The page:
1989
Your publisher and editors hope you find this unique monthly newsletter to the business professional a highly readable compendium of business briefs, accurate and interesting.

1990
Those who stayed in Peoria when the lights were flickering last decade find it fun to be positive on Peoria.

1991
Of course Caterpillar workers, represented by the UAW, have been a key ingredient in the success of Caterpillar in world markets. But this isn't the 1960s. For companies to remain competitive, they must achieve some kind of health care cost relief.

1992
Just as a building is no stronger than its foundation, central Illinois can be no stronger than some fundamental elements. The key to greater Peoria's future is getting back to some basics, often ignored in the flash of new developments.

1993
Thank you to the many readers, contributors, business leaders, and advertisers who've helped make InterBusiness Issues the definitive voice for area business.

1994
One of the most frightening aspects of our contemporary economy is that we're rapidly losing the concept of individual responsibility. We're in danger of a whole generation growing up without the slightest clue of what it means. Why? Our entire social and economic system has been re-engineered to bypass individual responsibility and to blame personal woes on someone or something else.

1995
Riverfront development must be market-driven. The public sector can be the facilitator to make private development along the river attractive, but ultimately, private dolls must fuel the development process.

1996
The delicate balance between the rights of the individual and the integrity of the community is difficult to maintain. When the former is overemphasized, as has been the case since the late 1960s, the latter is imperiled, and social order dissipates. There will ultimately be no individual rights where the social, fiscal, and ethical integrity of the community is allowed to erode.

1997
We intend to be a voice for and to the business community in the tri-county area. Thank you for your past and continuing support.

1998
Is the Y2K problem a result of so much media hype? Or do we face a real danger of computers starting to shut down at the start of the new millennium? This is one of those situations where we hope the folks on the two extremes are wrong.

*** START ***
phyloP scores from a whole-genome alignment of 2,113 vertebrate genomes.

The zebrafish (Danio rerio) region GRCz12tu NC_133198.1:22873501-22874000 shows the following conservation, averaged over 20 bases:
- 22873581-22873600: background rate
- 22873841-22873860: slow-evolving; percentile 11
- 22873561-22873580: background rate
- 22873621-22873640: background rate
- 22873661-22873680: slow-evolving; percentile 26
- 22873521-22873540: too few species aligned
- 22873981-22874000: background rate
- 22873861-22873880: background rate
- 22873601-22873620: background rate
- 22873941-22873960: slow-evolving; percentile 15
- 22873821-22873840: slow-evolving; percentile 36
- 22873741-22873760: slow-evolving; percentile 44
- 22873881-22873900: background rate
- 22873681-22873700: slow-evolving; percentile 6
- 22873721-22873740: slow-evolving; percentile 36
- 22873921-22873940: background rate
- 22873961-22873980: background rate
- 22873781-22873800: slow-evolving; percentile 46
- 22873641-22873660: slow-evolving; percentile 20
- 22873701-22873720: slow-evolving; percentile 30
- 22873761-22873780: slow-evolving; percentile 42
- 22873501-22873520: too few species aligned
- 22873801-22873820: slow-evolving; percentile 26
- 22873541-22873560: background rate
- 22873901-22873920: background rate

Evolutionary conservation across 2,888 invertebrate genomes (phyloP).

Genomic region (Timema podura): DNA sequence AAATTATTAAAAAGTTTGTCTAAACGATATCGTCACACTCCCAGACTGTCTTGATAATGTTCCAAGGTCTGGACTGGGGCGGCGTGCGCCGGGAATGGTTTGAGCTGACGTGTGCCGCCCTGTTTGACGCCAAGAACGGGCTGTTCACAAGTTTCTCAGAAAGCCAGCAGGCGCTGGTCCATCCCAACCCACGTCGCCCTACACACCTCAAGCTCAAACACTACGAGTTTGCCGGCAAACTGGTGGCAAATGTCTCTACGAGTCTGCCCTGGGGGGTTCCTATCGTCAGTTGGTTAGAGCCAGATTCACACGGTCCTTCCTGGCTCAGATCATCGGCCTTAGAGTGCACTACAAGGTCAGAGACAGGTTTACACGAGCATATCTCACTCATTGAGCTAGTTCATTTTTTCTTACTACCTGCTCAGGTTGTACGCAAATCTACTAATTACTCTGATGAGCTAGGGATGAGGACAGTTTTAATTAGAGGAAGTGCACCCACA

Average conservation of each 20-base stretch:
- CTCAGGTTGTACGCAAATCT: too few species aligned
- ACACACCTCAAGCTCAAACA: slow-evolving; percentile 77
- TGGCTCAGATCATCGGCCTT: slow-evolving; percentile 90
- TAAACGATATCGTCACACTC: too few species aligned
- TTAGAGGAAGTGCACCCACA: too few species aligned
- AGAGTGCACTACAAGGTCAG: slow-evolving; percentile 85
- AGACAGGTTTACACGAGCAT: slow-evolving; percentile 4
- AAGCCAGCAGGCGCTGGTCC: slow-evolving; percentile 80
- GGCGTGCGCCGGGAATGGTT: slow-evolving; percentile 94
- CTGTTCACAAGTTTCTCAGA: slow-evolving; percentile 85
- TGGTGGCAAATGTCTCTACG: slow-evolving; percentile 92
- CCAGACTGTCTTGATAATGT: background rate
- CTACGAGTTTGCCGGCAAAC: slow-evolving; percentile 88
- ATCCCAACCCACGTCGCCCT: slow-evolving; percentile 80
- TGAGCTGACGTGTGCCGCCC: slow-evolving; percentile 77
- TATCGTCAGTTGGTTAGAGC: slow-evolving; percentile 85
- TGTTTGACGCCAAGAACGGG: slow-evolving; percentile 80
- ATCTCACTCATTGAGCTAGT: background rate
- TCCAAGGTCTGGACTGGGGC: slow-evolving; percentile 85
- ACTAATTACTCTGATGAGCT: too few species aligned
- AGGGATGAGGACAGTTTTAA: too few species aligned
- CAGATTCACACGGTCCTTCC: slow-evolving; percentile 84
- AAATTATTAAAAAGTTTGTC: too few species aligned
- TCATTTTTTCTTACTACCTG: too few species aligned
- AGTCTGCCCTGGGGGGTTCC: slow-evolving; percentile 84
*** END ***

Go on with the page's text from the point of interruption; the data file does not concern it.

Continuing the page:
1999
There are those who accentuate the negative-they feel more comfortable doing it or it's part of their job. But most of the time, the negative elements around us are only there for a finite period of time. It isn't the past that's important, but rather lessons from the past. The parties disagree, but out of that disagreement comes progress.

2000
Maybe it's a good thing to slow down occasionally to make sure of the direction we're going. But it's wrong to be controlled by that old culture. We need to start fresh-in both Peoria and Washintgton. When ever it happens, we want to be on the leading edge-not the following edge.

2001
Our challenge is to create a business climate where existing businesses want to stay and new businesses want to relocate in our community-no matter where the ownership resides. We should embrace new ownership and/or management as eagerly as we should recruit new business to the area. A positive, welcoming inclusive business atmosphere can encourage local entrepreneurs and nurture the community loyalty of those new to the Peoria area. We need to ensure that we continue to develop resources to enable businesses to be successful-and want to stay. We can capitalize on the opportunities.

2002
It's time to intensify and accelerate our efforts to market and promote Peoria. It's readily apparent that we can't always look to the public sector as our only leadership in marketing this area. Local companies that are the backbone of the region and have the most at stake to ensure theirs is a vibrant, forward-thinking community realize they need to put their resources behind a rejuvenated effort to boost the region's visibility and make the sell a little easier.

2003
Peoria is at a critical juncture. Consensus building has taken a back seat to nose counting. And when city employee groups engage in that practice and put their provincial gain over the public good, things are getting out of whack.

2004
We encourage support for State Rep. Keith Sommer; he envisions the communities along I-74-from Peoria to Bloomington/Normal to Champaign-"combining strengths and becoming partners." We wish Rep. Sommer well on his crusade-and we wish him the support of politicians, businesses, and community members. IBI